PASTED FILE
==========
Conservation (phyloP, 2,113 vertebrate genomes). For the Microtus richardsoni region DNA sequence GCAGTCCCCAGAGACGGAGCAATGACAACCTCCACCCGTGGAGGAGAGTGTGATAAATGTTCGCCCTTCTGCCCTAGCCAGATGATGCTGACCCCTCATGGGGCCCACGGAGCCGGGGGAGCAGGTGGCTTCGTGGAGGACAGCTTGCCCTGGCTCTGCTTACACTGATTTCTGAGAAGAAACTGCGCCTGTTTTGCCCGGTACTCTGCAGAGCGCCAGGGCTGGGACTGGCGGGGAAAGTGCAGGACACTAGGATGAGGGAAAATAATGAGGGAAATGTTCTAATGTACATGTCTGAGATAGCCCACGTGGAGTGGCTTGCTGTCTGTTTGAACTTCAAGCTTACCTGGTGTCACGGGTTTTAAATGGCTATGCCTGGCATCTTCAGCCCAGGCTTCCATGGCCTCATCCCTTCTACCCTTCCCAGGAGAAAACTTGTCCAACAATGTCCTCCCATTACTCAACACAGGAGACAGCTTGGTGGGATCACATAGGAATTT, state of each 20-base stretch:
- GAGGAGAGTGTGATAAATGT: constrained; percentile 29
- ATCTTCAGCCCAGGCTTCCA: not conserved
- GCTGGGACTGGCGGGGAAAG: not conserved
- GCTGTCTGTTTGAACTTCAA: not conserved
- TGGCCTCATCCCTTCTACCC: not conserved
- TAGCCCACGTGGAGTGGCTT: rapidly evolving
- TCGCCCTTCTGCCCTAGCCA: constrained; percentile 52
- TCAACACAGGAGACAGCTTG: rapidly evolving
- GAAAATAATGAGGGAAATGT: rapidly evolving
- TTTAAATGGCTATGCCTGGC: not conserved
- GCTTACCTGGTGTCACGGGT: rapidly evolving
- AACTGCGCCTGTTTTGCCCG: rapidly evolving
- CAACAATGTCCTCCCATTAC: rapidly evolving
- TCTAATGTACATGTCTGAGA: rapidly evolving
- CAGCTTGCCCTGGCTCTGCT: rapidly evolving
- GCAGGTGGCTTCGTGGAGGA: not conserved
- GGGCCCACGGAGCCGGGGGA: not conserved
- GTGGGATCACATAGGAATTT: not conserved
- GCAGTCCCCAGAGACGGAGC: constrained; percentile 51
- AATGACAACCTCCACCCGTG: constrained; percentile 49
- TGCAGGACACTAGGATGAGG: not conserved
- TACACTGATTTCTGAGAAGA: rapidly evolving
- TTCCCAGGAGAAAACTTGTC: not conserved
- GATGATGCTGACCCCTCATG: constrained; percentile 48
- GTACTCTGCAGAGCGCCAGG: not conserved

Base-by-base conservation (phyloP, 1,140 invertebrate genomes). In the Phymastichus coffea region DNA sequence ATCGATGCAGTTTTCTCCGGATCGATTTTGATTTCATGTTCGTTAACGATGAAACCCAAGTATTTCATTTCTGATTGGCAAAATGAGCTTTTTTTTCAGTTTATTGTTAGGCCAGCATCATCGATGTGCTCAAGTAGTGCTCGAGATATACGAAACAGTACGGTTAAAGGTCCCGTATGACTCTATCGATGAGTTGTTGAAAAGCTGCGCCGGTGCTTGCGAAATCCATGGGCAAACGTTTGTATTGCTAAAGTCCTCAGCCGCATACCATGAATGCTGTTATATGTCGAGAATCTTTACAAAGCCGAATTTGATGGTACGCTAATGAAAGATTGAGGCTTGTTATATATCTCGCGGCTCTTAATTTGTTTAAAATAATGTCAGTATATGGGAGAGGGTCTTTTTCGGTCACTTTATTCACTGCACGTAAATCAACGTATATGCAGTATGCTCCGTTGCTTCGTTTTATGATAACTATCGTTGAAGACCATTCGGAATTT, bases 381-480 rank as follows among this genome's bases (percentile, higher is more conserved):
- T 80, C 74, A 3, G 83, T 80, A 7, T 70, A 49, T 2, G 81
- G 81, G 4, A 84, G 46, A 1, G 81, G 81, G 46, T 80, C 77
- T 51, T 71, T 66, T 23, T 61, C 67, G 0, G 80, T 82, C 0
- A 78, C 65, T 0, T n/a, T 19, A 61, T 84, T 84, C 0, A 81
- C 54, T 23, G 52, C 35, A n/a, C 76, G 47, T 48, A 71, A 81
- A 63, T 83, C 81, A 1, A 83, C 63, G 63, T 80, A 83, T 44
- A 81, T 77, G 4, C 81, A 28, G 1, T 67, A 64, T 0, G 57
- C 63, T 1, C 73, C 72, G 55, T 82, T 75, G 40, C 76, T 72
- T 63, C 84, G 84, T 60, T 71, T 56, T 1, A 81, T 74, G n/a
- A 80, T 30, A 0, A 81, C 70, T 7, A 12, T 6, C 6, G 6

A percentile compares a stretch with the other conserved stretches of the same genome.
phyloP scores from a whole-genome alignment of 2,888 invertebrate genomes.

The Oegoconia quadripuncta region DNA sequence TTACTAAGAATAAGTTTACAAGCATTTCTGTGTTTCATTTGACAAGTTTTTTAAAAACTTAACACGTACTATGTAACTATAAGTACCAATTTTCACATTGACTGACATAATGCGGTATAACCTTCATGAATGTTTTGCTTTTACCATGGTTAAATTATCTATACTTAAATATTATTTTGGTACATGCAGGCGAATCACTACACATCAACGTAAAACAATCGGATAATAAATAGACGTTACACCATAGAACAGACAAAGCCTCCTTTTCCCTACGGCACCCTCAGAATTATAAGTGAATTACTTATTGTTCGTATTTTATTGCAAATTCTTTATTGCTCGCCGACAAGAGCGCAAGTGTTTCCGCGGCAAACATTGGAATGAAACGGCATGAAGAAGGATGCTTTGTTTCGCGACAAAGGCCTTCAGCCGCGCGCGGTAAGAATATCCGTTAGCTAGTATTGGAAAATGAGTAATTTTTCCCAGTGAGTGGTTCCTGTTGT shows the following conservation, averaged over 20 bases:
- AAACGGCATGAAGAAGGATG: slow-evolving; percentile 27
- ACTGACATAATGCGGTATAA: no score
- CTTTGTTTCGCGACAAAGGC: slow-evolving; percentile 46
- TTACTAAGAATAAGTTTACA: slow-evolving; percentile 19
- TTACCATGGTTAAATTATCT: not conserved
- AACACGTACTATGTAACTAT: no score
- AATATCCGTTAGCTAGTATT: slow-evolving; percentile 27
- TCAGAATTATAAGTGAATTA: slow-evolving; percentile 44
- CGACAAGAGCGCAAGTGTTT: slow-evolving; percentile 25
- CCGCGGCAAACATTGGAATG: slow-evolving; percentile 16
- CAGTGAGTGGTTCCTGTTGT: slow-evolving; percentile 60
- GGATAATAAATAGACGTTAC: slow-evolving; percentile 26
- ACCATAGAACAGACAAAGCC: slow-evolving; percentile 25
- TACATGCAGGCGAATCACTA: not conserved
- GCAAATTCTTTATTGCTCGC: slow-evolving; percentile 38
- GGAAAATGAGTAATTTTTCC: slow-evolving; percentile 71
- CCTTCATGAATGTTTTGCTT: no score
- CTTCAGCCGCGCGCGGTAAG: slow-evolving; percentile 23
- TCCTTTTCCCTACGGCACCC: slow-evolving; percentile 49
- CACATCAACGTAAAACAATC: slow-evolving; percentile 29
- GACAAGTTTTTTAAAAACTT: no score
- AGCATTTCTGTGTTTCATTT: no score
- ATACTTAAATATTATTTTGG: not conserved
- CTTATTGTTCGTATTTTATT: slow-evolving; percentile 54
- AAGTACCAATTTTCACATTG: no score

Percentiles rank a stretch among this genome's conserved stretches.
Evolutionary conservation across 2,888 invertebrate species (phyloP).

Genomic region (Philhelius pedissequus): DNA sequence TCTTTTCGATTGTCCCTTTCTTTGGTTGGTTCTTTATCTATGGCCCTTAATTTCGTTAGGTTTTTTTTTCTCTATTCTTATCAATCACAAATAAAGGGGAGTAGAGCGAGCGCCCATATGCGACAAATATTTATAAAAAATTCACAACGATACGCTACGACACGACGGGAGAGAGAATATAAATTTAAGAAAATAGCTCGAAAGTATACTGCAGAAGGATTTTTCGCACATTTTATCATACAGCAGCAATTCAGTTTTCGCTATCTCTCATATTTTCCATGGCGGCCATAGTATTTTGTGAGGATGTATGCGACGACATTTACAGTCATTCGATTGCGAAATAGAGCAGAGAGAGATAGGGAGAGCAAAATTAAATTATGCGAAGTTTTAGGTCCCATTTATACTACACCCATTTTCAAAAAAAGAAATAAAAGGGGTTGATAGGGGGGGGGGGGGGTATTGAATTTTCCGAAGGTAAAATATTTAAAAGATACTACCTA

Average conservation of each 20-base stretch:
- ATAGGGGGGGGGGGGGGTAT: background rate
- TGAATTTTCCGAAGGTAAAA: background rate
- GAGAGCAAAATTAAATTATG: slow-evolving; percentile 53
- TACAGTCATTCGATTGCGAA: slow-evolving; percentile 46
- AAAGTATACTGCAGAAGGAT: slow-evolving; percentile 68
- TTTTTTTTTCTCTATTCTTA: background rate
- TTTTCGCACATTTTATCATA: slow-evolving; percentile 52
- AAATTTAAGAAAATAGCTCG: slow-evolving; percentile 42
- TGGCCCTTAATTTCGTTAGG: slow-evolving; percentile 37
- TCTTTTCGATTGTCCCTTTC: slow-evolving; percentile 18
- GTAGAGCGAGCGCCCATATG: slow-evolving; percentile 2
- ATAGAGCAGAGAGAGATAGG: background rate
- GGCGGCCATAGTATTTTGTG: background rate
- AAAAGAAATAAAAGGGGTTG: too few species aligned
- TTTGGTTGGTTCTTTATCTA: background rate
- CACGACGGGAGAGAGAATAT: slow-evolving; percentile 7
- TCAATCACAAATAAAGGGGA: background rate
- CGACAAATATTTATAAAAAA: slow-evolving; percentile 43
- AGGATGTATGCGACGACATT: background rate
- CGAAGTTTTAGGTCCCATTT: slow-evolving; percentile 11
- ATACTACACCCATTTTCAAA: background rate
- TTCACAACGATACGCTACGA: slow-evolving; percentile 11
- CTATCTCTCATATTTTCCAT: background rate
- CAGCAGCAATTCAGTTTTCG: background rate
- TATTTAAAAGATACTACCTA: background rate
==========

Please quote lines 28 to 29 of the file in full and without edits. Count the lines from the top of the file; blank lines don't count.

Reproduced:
- T 80, C 74, A 3, G 83, T 80, A 7, T 70, A 49, T 2, G 81
- G 81, G 4, A 84, G 46, A 1, G 81, G 81, G 46, T 80, C 77